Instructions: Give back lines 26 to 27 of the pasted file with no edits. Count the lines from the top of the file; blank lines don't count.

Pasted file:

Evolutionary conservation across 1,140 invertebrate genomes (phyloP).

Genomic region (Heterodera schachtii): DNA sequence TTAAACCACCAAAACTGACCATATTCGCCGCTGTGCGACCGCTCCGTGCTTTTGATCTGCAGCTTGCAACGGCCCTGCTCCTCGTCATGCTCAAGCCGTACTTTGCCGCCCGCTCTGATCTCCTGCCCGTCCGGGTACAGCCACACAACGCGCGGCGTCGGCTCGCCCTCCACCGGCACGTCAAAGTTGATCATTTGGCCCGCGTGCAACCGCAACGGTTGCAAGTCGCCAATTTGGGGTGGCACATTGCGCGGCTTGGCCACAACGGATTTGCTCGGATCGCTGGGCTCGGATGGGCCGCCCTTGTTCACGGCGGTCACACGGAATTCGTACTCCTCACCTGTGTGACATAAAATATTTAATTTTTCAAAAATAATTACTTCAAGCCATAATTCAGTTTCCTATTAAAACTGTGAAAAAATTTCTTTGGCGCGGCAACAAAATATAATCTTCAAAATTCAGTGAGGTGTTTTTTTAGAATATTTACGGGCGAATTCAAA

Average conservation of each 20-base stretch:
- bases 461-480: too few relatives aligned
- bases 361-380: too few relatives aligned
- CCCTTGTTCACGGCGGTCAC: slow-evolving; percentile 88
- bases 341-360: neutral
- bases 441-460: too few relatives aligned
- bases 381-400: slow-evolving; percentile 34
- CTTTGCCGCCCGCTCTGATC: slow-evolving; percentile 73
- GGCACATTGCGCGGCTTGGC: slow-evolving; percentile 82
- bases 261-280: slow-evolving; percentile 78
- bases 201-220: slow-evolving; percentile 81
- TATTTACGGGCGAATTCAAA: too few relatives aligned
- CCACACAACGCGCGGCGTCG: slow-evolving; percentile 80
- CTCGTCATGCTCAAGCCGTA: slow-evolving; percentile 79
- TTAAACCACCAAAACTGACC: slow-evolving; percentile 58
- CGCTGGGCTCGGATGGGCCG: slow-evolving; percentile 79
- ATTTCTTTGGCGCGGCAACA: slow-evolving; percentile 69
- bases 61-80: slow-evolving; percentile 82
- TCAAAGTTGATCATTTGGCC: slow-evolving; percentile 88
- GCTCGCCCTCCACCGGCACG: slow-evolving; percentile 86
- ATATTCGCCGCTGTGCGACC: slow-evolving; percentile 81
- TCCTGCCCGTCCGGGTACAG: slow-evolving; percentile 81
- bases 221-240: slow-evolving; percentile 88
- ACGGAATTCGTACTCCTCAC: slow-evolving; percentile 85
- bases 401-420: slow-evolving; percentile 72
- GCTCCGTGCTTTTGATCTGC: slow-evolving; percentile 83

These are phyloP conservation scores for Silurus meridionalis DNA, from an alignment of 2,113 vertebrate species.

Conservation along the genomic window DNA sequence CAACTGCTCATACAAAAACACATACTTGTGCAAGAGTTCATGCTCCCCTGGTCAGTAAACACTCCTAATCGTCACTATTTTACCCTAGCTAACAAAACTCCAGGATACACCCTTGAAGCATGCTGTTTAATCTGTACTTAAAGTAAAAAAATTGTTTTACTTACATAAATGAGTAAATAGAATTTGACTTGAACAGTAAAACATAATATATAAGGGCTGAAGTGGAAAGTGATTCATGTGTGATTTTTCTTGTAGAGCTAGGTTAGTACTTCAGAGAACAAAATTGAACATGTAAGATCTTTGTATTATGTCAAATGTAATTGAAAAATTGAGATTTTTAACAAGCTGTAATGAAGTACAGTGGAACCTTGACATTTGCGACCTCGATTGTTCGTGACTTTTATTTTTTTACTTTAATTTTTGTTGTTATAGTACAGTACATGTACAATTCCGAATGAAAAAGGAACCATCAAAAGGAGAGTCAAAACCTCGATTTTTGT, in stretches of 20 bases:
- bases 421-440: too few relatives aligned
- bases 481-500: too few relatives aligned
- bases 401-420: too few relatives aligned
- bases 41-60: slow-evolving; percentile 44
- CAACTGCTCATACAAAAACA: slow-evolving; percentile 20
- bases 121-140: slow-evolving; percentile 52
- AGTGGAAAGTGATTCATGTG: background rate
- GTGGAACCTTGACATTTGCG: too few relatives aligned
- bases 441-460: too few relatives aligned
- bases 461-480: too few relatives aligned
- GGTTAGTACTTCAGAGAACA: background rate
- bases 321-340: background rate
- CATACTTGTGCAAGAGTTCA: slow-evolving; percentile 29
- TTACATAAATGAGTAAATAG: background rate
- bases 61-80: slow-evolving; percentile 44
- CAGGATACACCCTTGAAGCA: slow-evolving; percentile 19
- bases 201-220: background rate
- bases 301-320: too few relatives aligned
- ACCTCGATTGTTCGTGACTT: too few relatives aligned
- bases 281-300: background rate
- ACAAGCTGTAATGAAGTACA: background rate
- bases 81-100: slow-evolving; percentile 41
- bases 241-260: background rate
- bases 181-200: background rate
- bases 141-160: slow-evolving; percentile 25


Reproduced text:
- ACGGAATTCGTACTCCTCAC: slow-evolving; percentile 85
- bases 401-420: slow-evolving; percentile 72